Psychologist James W. Pennebaker, PhD., suggests you should not begin a journaling practice by writing about illness, pain and suffering. He recommends you start by writing about a teacher or book that positively influenced your life. He also suggests writing a letter to yourself as a child to help mobilize self-nurturing feelings. How would you advise and speak to yourself as a child? Pennebaker suggests this simple exercise for anyone bothered by a stressful event or past turmoil:


  1. Write for 20 minutes per day for four days.
  2. Write about a major conflict or stressor in your life, something personal and important.
  3. Write without stopping until you feel a good stopping point; don’t worry about spelling and grammar.
  4. Write for your eyes only. Nobody else has to know what you have written.
  5. If writing makes you feel worse – stop.


Alternatively, you can simply write as emotions arise on the spot. Grief is a particularly unpredictable emotion, its waves coming and going without warning. Writing down and capturing these waves in the moment, as they occur, can be extremely helpful in grief recovery.


The Three-Question Journal

This short, self-nurturing practice is suggested by Rachel Remen, MD, for bedtime each night. Reflecting back on your day, ask yourself three questions: What surprised me today? What touched my heart today? What inspired me today? Write down your answers, or simply let them relax your body, quiet your mind and open your heart as you fall asleep.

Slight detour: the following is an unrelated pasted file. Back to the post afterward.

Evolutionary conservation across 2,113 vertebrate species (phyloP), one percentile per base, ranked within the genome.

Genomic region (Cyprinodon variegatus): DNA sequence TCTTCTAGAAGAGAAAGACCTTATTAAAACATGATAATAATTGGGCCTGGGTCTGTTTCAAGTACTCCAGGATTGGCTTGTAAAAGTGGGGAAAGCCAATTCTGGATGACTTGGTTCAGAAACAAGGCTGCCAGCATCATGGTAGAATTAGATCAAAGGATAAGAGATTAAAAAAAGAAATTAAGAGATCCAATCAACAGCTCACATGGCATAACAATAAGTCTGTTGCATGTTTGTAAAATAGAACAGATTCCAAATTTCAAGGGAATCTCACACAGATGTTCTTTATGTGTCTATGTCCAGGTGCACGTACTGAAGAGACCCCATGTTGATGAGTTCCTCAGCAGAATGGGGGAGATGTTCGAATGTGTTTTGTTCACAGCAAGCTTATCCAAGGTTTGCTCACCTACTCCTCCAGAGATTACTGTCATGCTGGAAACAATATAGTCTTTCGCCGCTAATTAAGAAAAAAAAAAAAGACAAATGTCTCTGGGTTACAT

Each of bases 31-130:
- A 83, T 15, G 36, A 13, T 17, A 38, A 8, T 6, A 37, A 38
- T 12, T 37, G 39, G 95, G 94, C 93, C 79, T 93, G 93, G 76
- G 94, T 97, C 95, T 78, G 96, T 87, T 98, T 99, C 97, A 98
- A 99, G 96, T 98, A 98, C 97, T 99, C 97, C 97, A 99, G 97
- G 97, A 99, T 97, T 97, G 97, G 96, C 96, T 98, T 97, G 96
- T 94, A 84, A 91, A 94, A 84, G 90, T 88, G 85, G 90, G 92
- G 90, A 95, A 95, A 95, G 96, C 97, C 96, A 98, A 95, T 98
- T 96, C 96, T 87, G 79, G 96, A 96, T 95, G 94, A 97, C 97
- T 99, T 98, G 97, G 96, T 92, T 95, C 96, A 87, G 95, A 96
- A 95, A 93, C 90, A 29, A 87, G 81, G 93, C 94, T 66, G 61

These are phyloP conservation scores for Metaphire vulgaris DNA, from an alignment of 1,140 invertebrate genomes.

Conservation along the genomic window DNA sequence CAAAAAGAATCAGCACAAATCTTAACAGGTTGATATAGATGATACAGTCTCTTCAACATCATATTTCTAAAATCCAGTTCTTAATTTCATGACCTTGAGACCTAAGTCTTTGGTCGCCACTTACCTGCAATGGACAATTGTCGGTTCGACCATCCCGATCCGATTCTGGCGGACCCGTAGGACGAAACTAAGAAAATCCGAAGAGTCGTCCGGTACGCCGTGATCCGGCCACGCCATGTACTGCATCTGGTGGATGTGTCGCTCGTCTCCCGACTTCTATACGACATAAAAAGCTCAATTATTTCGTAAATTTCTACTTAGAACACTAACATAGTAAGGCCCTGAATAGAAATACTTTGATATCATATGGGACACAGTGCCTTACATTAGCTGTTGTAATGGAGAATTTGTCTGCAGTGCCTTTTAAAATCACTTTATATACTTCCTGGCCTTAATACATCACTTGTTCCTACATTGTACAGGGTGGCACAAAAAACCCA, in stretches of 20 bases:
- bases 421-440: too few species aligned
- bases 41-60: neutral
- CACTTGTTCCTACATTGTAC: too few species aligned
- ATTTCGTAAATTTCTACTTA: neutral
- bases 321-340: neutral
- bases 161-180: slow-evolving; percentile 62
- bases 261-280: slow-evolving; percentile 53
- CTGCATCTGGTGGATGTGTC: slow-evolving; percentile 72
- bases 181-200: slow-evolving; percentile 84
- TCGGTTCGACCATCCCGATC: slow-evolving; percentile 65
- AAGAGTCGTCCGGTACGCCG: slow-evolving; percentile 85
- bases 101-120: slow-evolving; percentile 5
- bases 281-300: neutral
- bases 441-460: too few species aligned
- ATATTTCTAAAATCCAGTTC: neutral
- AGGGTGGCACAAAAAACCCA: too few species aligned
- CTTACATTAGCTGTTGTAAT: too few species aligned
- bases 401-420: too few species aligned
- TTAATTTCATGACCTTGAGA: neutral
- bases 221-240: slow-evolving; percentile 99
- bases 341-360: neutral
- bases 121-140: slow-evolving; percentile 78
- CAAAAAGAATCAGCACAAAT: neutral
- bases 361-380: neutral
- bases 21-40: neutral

When I regularly practice mindful journaling, my days become more alive with surprises, inspirations and moments that touch my heart. I wish the same for you.


Resources


DR. JOHN PATTERSON


Dr. John Patterson is past president of the Kentucky Academy of Family Physicians and is board certified in family medicine and integrative holistic medicine. He is on the family practice faculty at the University of Kentucky College of Medicine and the University of Louisville School of Medicine, Saybrook University’s School of Mind Body Medicine (San Francisco) and the Center for Mind Body Medicine (Washington, D.C.). He operates the Mind Body Studio in Lexington, where he offers integrative medicine consultations